The Pixel Launcher comes pre-installed on Pixel phones, but it's also listed in the Play Store for easy updates. However, Google appears to have made an unusual change to the app listing there. It no longer shows the actual number of installs. Instead, it's locked to the smallest "1-5" group. Read More
Google completely revamped the desktop Google Drive client this year with the move to Backup & Sync. The initial rollout was a bit of a mess with Google essentially breaking Drive for some people. It eventually worked all that out, and Backup & Sync has been running smoothly since then. There haven't been many feature additions, but there's a big one rolling out now. In the latest version, you have more control over which files are synced, and it's easier to add new folders to Drive. Read More
It's hard to get excited over something as simple as a charging port, but USB Type-C definitely makes using technology easier. I can have just one cable for my phone, laptop, and tablet - that's pretty fantastic. Even though the older USB-A and microUSB ports are still far more prevalent right now, USB Type-C will eventually replace them both.
AUKEY is one of the best technology accessory manufacturers around, selling a wide range of chargers, portable batteries, headphones, computer gear, and more. The company has a several chargers, batteries, and hubs for USB Type-C devices. Whether you're looking for a useful holiday gift for someone else, or you want to stock up on chargers for your own devices, AUKEY has some great accessories in stock. Read More
Imagine a world where Bridge Constructor combines its bridge-building gameplay with Valve's puzzle-platformer Portal. Well, imagine no longer as apparently Headup Games have been secretly working on just that very thing. That's right, Bridge Constructor Portal is a thing and it's coming to Android really soon. There is even a trailer available for your viewing pleasure, so hit that "Read More" button and check it out! Read More
Wednesday is already here. This week is flying by for me, but that's usually the story around finals time. Today's list of app sales is a bit longer than usual, and it includes the (admittedly shoddy) Mega Man ports. The big one here, highlighted in bold, is Star Wars: KOTOR, one of the best games around (especially in the Star Wars franchise). Read More
It's been a while since we've seen an update to Google's handy photo digitizing app, PhotoScan. Back in April, version 1.4 brought with it in-app sharing and the ability to turn off the glare removal feature – although I'm not sure why you'd want to do that. Version 1.5 is now available on the Play Store, and it now saves your creations to Google Photos automatically. Read More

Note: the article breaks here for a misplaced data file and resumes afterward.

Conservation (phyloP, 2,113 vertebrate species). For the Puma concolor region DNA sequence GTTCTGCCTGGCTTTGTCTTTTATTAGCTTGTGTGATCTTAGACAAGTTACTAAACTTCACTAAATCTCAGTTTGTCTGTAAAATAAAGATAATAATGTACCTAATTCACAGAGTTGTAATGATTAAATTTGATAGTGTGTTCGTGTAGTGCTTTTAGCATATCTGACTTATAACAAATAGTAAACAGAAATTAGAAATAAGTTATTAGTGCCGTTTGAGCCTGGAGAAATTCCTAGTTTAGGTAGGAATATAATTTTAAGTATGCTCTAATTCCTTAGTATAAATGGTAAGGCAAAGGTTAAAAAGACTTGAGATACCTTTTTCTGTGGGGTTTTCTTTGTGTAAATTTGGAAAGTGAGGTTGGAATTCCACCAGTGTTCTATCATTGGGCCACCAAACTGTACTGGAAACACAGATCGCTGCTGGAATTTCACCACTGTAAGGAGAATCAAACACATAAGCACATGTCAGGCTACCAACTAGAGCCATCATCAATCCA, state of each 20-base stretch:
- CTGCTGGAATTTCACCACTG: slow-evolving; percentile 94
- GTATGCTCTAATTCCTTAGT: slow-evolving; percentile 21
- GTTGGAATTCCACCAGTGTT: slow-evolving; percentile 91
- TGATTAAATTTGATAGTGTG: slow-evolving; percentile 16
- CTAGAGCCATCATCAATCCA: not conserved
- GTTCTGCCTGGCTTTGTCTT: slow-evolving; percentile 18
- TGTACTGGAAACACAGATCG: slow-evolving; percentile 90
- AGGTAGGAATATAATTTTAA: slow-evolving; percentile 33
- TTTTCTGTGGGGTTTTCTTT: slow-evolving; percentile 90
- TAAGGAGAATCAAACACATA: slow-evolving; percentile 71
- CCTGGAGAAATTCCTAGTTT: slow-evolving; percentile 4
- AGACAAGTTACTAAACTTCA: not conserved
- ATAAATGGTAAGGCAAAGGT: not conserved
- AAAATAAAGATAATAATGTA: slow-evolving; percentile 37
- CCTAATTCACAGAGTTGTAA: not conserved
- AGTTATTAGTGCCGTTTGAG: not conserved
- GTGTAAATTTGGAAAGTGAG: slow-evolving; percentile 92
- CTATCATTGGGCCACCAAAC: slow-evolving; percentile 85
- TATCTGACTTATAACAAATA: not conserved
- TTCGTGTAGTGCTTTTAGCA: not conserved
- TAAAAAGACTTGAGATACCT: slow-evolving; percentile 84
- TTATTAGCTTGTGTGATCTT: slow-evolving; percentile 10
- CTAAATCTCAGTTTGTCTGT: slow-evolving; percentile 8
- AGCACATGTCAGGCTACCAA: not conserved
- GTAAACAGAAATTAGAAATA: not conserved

One of the biggest trends in consumer technology over the last few years has been the rise of the smart home. The number of different device categories that now make up the 'Internet of Things' (IoT) has grown immensely, with connected appliances now found in many households across the US and beyond.
The smart home was once an expensive hobby for tech-fiends only but has now become an affordable aspiration for normal people. You can get started for less than $30 these days, with some lights or a smart switch that can connect to your Wi-Fi network and be controlled with your phone. Read More
Android Go, the lightweight edition of Android made for low-end hardware, officially launched about a week ago, and promised to come with several optimized versions of apps to make better use of the limited resources. We've already seen Files Go and Google Go but the Android Go site says there are more apps, like Assistant, Gmail, and Maps. The latter has just showed up on the Play Store, though it may have been available for a while but invisible.
If you try to download Maps Go, you'll likely see that all your phones and tablets aren't compatible. Even Artem couldn't find one device compatible in his humongous list, and Cody said it didn't show up for his Nexus 4, which is the oldest phone he has in his arsenal. Read More
HTC and Motorola are two of the few companies that we often see releasing kernel source codes for their devices in a relatively timely manner. Today is no exception with HTC publishing the kernel code for its forty-two-days old HTC 11+. The code clocks in at 417MB and there are 4 versions for different carriers. It joins the U11 in being the second Oreo 8.0 kernel code from HTC.
If you're wondering why the fuss, the answer is you shouldn't technically care if you keep your phone running stock firmware. But if you're a custom ROM enthusiast, kernel source codes help developers create more stable ROMs in less time. Read More